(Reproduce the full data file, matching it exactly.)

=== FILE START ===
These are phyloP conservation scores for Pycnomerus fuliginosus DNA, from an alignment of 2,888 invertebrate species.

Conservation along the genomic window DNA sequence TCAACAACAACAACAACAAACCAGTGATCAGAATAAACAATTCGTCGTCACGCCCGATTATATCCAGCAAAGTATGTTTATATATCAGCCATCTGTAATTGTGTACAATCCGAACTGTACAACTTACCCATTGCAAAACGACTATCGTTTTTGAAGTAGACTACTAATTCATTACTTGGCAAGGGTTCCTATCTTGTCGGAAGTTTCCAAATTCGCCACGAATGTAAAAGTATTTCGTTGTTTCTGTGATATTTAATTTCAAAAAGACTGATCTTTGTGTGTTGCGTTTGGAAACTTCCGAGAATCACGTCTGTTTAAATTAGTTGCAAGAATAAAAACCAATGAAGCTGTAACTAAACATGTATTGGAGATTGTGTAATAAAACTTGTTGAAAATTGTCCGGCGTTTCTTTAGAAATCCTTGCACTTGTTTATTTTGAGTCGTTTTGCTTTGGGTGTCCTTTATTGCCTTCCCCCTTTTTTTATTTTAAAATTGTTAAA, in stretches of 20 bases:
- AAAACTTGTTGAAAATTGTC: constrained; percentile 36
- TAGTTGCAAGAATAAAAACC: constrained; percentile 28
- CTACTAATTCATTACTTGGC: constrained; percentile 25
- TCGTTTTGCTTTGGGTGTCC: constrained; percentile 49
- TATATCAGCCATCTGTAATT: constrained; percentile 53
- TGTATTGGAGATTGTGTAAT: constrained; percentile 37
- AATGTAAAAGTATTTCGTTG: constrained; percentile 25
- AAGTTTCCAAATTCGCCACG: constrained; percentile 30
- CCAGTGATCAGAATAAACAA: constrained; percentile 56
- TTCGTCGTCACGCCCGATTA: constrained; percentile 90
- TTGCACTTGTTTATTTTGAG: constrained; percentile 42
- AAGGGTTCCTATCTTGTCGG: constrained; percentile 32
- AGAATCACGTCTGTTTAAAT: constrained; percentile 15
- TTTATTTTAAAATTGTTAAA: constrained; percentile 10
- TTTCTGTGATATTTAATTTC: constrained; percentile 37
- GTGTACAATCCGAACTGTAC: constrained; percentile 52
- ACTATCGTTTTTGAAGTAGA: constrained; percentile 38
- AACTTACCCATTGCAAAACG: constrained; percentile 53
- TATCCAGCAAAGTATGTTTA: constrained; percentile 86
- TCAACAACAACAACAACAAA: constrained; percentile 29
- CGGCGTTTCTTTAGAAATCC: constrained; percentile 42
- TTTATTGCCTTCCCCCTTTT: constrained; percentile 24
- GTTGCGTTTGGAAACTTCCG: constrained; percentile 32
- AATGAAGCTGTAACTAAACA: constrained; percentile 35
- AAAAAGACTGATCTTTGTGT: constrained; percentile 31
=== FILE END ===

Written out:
These are phyloP conservation scores for Pycnomerus fuliginosus DNA, from an alignment of 2,888 invertebrate species.

Conservation along the genomic window DNA sequence TCAACAACAACAACAACAAACCAGTGATCAGAATAAACAATTCGTCGTCACGCCCGATTATATCCAGCAAAGTATGTTTATATATCAGCCATCTGTAATTGTGTACAATCCGAACTGTACAACTTACCCATTGCAAAACGACTATCGTTTTTGAAGTAGACTACTAATTCATTACTTGGCAAGGGTTCCTATCTTGTCGGAAGTTTCCAAATTCGCCACGAATGTAAAAGTATTTCGTTGTTTCTGTGATATTTAATTTCAAAAAGACTGATCTTTGTGTGTTGCGTTTGGAAACTTCCGAGAATCACGTCTGTTTAAATTAGTTGCAAGAATAAAAACCAATGAAGCTGTAACTAAACATGTATTGGAGATTGTGTAATAAAACTTGTTGAAAATTGTCCGGCGTTTCTTTAGAAATCCTTGCACTTGTTTATTTTGAGTCGTTTTGCTTTGGGTGTCCTTTATTGCCTTCCCCCTTTTTTTATTTTAAAATTGTTAAA, in stretches of 20 bases:
- AAAACTTGTTGAAAATTGTC: constrained; percentile 36
- TAGTTGCAAGAATAAAAACC: constrained; percentile 28
- CTACTAATTCATTACTTGGC: constrained; percentile 25
- TCGTTTTGCTTTGGGTGTCC: constrained; percentile 49
- TATATCAGCCATCTGTAATT: constrained; percentile 53
- TGTATTGGAGATTGTGTAAT: constrained; percentile 37
- AATGTAAAAGTATTTCGTTG: constrained; percentile 25
- AAGTTTCCAAATTCGCCACG: constrained; percentile 30
- CCAGTGATCAGAATAAACAA: constrained; percentile 56
- TTCGTCGTCACGCCCGATTA: constrained; percentile 90
- TTGCACTTGTTTATTTTGAG: constrained; percentile 42
- AAGGGTTCCTATCTTGTCGG: constrained; percentile 32
- AGAATCACGTCTGTTTAAAT: constrained; percentile 15
- TTTATTTTAAAATTGTTAAA: constrained; percentile 10
- TTTCTGTGATATTTAATTTC: constrained; percentile 37
- GTGTACAATCCGAACTGTAC: constrained; percentile 52
- ACTATCGTTTTTGAAGTAGA: constrained; percentile 38
- AACTTACCCATTGCAAAACG: constrained; percentile 53
- TATCCAGCAAAGTATGTTTA: constrained; percentile 86
- TCAACAACAACAACAACAAA: constrained; percentile 29
- CGGCGTTTCTTTAGAAATCC: constrained; percentile 42
- TTTATTGCCTTCCCCCTTTT: constrained; percentile 24
- GTTGCGTTTGGAAACTTCCG: constrained; percentile 32
- AATGAAGCTGTAACTAAACA: constrained; percentile 35
- AAAAAGACTGATCTTTGTGT: constrained; percentile 31